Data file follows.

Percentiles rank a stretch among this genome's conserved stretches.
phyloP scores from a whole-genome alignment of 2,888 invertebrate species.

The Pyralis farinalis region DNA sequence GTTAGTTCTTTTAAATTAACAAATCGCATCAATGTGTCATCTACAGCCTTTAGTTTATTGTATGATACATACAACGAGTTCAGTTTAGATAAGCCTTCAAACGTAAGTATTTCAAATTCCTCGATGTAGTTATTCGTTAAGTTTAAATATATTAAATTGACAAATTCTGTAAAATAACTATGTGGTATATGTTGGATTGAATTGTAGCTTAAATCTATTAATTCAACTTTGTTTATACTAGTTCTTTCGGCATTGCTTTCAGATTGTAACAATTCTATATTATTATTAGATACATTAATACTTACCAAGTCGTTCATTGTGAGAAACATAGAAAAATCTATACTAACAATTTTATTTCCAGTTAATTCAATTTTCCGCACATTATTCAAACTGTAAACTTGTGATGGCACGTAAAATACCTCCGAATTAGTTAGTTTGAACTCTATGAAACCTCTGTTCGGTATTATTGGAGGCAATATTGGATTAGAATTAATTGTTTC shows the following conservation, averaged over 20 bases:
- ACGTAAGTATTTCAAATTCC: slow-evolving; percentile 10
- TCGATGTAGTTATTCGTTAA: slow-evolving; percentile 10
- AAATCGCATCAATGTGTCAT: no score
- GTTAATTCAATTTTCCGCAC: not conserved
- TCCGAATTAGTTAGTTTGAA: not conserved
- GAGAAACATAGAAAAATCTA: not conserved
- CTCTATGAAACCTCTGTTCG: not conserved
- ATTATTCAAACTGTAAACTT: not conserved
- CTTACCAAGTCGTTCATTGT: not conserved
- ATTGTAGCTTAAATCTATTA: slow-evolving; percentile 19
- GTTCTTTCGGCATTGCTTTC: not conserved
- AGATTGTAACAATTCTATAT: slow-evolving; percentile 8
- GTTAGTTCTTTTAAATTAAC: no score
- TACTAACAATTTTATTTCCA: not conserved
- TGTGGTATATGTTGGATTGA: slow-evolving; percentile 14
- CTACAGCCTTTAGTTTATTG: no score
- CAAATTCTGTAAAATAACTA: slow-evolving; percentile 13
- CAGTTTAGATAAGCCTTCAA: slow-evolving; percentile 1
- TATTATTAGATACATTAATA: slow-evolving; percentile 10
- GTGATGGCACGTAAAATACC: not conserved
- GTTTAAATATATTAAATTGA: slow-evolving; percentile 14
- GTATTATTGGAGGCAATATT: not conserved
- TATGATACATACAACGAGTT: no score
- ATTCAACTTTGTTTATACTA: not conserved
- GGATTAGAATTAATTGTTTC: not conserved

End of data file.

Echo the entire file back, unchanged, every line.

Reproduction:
Percentiles rank a stretch among this genome's conserved stretches.
phyloP scores from a whole-genome alignment of 2,888 invertebrate species.

The Pyralis farinalis region DNA sequence GTTAGTTCTTTTAAATTAACAAATCGCATCAATGTGTCATCTACAGCCTTTAGTTTATTGTATGATACATACAACGAGTTCAGTTTAGATAAGCCTTCAAACGTAAGTATTTCAAATTCCTCGATGTAGTTATTCGTTAAGTTTAAATATATTAAATTGACAAATTCTGTAAAATAACTATGTGGTATATGTTGGATTGAATTGTAGCTTAAATCTATTAATTCAACTTTGTTTATACTAGTTCTTTCGGCATTGCTTTCAGATTGTAACAATTCTATATTATTATTAGATACATTAATACTTACCAAGTCGTTCATTGTGAGAAACATAGAAAAATCTATACTAACAATTTTATTTCCAGTTAATTCAATTTTCCGCACATTATTCAAACTGTAAACTTGTGATGGCACGTAAAATACCTCCGAATTAGTTAGTTTGAACTCTATGAAACCTCTGTTCGGTATTATTGGAGGCAATATTGGATTAGAATTAATTGTTTC shows the following conservation, averaged over 20 bases:
- ACGTAAGTATTTCAAATTCC: slow-evolving; percentile 10
- TCGATGTAGTTATTCGTTAA: slow-evolving; percentile 10
- AAATCGCATCAATGTGTCAT: no score
- GTTAATTCAATTTTCCGCAC: not conserved
- TCCGAATTAGTTAGTTTGAA: not conserved
- GAGAAACATAGAAAAATCTA: not conserved
- CTCTATGAAACCTCTGTTCG: not conserved
- ATTATTCAAACTGTAAACTT: not conserved
- CTTACCAAGTCGTTCATTGT: not conserved
- ATTGTAGCTTAAATCTATTA: slow-evolving; percentile 19
- GTTCTTTCGGCATTGCTTTC: not conserved
- AGATTGTAACAATTCTATAT: slow-evolving; percentile 8
- GTTAGTTCTTTTAAATTAAC: no score
- TACTAACAATTTTATTTCCA: not conserved
- TGTGGTATATGTTGGATTGA: slow-evolving; percentile 14
- CTACAGCCTTTAGTTTATTG: no score
- CAAATTCTGTAAAATAACTA: slow-evolving; percentile 13
- CAGTTTAGATAAGCCTTCAA: slow-evolving; percentile 1
- TATTATTAGATACATTAATA: slow-evolving; percentile 10
- GTGATGGCACGTAAAATACC: not conserved
- GTTTAAATATATTAAATTGA: slow-evolving; percentile 14
- GTATTATTGGAGGCAATATT: not conserved
- TATGATACATACAACGAGTT: no score
- ATTCAACTTTGTTTATACTA: not conserved
- GGATTAGAATTAATTGTTTC: not conserved